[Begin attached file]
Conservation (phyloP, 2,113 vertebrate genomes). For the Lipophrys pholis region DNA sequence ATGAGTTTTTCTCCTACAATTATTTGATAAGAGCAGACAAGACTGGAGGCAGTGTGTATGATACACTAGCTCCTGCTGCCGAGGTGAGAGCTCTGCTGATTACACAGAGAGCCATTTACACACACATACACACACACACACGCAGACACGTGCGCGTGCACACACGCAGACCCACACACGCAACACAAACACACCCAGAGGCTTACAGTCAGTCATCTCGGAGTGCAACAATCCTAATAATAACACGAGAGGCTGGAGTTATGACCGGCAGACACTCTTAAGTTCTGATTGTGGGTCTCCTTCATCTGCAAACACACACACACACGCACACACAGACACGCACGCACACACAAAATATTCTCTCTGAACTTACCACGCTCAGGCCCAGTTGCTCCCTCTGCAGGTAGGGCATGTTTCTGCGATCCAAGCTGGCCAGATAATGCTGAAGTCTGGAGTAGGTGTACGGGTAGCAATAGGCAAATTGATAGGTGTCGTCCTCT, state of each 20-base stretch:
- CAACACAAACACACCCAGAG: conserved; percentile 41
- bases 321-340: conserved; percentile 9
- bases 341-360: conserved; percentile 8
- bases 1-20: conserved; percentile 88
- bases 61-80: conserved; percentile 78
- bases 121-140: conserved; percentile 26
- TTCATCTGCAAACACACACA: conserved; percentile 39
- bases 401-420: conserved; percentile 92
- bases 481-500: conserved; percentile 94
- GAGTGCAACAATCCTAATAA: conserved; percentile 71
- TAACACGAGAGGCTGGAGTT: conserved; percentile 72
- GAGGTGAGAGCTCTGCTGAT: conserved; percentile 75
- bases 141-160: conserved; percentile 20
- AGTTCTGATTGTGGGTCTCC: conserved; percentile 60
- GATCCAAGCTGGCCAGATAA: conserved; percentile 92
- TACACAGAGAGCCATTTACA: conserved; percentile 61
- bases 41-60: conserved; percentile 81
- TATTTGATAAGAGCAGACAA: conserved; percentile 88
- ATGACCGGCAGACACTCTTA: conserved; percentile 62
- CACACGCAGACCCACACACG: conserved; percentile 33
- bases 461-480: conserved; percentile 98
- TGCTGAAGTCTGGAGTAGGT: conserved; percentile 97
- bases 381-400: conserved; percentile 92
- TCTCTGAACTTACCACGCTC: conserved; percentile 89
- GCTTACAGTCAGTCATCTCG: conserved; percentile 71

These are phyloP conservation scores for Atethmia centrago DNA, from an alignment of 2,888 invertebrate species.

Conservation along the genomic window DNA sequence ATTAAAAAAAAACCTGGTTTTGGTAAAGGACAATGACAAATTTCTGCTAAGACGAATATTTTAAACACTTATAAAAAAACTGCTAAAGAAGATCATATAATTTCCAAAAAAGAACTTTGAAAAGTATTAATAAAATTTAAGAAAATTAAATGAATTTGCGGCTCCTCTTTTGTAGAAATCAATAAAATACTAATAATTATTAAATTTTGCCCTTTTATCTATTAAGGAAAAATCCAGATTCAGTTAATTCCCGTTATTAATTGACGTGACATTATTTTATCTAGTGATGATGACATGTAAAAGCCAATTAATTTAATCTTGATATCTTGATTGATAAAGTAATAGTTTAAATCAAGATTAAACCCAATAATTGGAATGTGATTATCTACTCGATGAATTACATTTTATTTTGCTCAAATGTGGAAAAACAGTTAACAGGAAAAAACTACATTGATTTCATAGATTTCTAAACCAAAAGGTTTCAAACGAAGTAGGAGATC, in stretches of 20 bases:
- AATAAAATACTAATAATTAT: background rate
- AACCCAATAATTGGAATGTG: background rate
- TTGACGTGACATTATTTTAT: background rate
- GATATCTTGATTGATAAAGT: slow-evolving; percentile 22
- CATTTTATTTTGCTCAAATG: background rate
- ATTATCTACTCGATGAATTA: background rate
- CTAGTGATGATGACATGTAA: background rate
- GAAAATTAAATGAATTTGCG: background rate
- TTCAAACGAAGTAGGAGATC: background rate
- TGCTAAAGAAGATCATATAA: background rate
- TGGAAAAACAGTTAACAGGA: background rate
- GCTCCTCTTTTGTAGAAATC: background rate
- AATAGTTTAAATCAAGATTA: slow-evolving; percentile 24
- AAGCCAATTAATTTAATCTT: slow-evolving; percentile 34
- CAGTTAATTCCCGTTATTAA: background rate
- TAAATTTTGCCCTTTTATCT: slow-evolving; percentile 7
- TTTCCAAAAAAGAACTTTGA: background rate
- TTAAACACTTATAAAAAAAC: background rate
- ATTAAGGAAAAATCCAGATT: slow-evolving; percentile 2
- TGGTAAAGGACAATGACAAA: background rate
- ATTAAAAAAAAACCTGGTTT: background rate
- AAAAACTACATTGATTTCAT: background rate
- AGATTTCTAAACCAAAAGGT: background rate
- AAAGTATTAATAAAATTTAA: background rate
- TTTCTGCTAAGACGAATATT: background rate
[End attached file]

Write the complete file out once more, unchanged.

Conservation (phyloP, 2,113 vertebrate genomes). For the Lipophrys pholis region DNA sequence ATGAGTTTTTCTCCTACAATTATTTGATAAGAGCAGACAAGACTGGAGGCAGTGTGTATGATACACTAGCTCCTGCTGCCGAGGTGAGAGCTCTGCTGATTACACAGAGAGCCATTTACACACACATACACACACACACACGCAGACACGTGCGCGTGCACACACGCAGACCCACACACGCAACACAAACACACCCAGAGGCTTACAGTCAGTCATCTCGGAGTGCAACAATCCTAATAATAACACGAGAGGCTGGAGTTATGACCGGCAGACACTCTTAAGTTCTGATTGTGGGTCTCCTTCATCTGCAAACACACACACACACGCACACACAGACACGCACGCACACACAAAATATTCTCTCTGAACTTACCACGCTCAGGCCCAGTTGCTCCCTCTGCAGGTAGGGCATGTTTCTGCGATCCAAGCTGGCCAGATAATGCTGAAGTCTGGAGTAGGTGTACGGGTAGCAATAGGCAAATTGATAGGTGTCGTCCTCT, state of each 20-base stretch:
- CAACACAAACACACCCAGAG: conserved; percentile 41
- bases 321-340: conserved; percentile 9
- bases 341-360: conserved; percentile 8
- bases 1-20: conserved; percentile 88
- bases 61-80: conserved; percentile 78
- bases 121-140: conserved; percentile 26
- TTCATCTGCAAACACACACA: conserved; percentile 39
- bases 401-420: conserved; percentile 92
- bases 481-500: conserved; percentile 94
- GAGTGCAACAATCCTAATAA: conserved; percentile 71
- TAACACGAGAGGCTGGAGTT: conserved; percentile 72
- GAGGTGAGAGCTCTGCTGAT: conserved; percentile 75
- bases 141-160: conserved; percentile 20
- AGTTCTGATTGTGGGTCTCC: conserved; percentile 60
- GATCCAAGCTGGCCAGATAA: conserved; percentile 92
- TACACAGAGAGCCATTTACA: conserved; percentile 61
- bases 41-60: conserved; percentile 81
- TATTTGATAAGAGCAGACAA: conserved; percentile 88
- ATGACCGGCAGACACTCTTA: conserved; percentile 62
- CACACGCAGACCCACACACG: conserved; percentile 33
- bases 461-480: conserved; percentile 98
- TGCTGAAGTCTGGAGTAGGT: conserved; percentile 97
- bases 381-400: conserved; percentile 92
- TCTCTGAACTTACCACGCTC: conserved; percentile 89
- GCTTACAGTCAGTCATCTCG: conserved; percentile 71

These are phyloP conservation scores for Atethmia centrago DNA, from an alignment of 2,888 invertebrate species.

Conservation along the genomic window DNA sequence ATTAAAAAAAAACCTGGTTTTGGTAAAGGACAATGACAAATTTCTGCTAAGACGAATATTTTAAACACTTATAAAAAAACTGCTAAAGAAGATCATATAATTTCCAAAAAAGAACTTTGAAAAGTATTAATAAAATTTAAGAAAATTAAATGAATTTGCGGCTCCTCTTTTGTAGAAATCAATAAAATACTAATAATTATTAAATTTTGCCCTTTTATCTATTAAGGAAAAATCCAGATTCAGTTAATTCCCGTTATTAATTGACGTGACATTATTTTATCTAGTGATGATGACATGTAAAAGCCAATTAATTTAATCTTGATATCTTGATTGATAAAGTAATAGTTTAAATCAAGATTAAACCCAATAATTGGAATGTGATTATCTACTCGATGAATTACATTTTATTTTGCTCAAATGTGGAAAAACAGTTAACAGGAAAAAACTACATTGATTTCATAGATTTCTAAACCAAAAGGTTTCAAACGAAGTAGGAGATC, in stretches of 20 bases:
- AATAAAATACTAATAATTAT: background rate
- AACCCAATAATTGGAATGTG: background rate
- TTGACGTGACATTATTTTAT: background rate
- GATATCTTGATTGATAAAGT: slow-evolving; percentile 22
- CATTTTATTTTGCTCAAATG: background rate
- ATTATCTACTCGATGAATTA: background rate
- CTAGTGATGATGACATGTAA: background rate
- GAAAATTAAATGAATTTGCG: background rate
- TTCAAACGAAGTAGGAGATC: background rate
- TGCTAAAGAAGATCATATAA: background rate
- TGGAAAAACAGTTAACAGGA: background rate
- GCTCCTCTTTTGTAGAAATC: background rate
- AATAGTTTAAATCAAGATTA: slow-evolving; percentile 24
- AAGCCAATTAATTTAATCTT: slow-evolving; percentile 34
- CAGTTAATTCCCGTTATTAA: background rate
- TAAATTTTGCCCTTTTATCT: slow-evolving; percentile 7
- TTTCCAAAAAAGAACTTTGA: background rate
- TTAAACACTTATAAAAAAAC: background rate
- ATTAAGGAAAAATCCAGATT: slow-evolving; percentile 2
- TGGTAAAGGACAATGACAAA: background rate
- ATTAAAAAAAAACCTGGTTT: background rate
- AAAAACTACATTGATTTCAT: background rate
- AGATTTCTAAACCAAAAGGT: background rate
- AAAGTATTAATAAAATTTAA: background rate
- TTTCTGCTAAGACGAATATT: background rate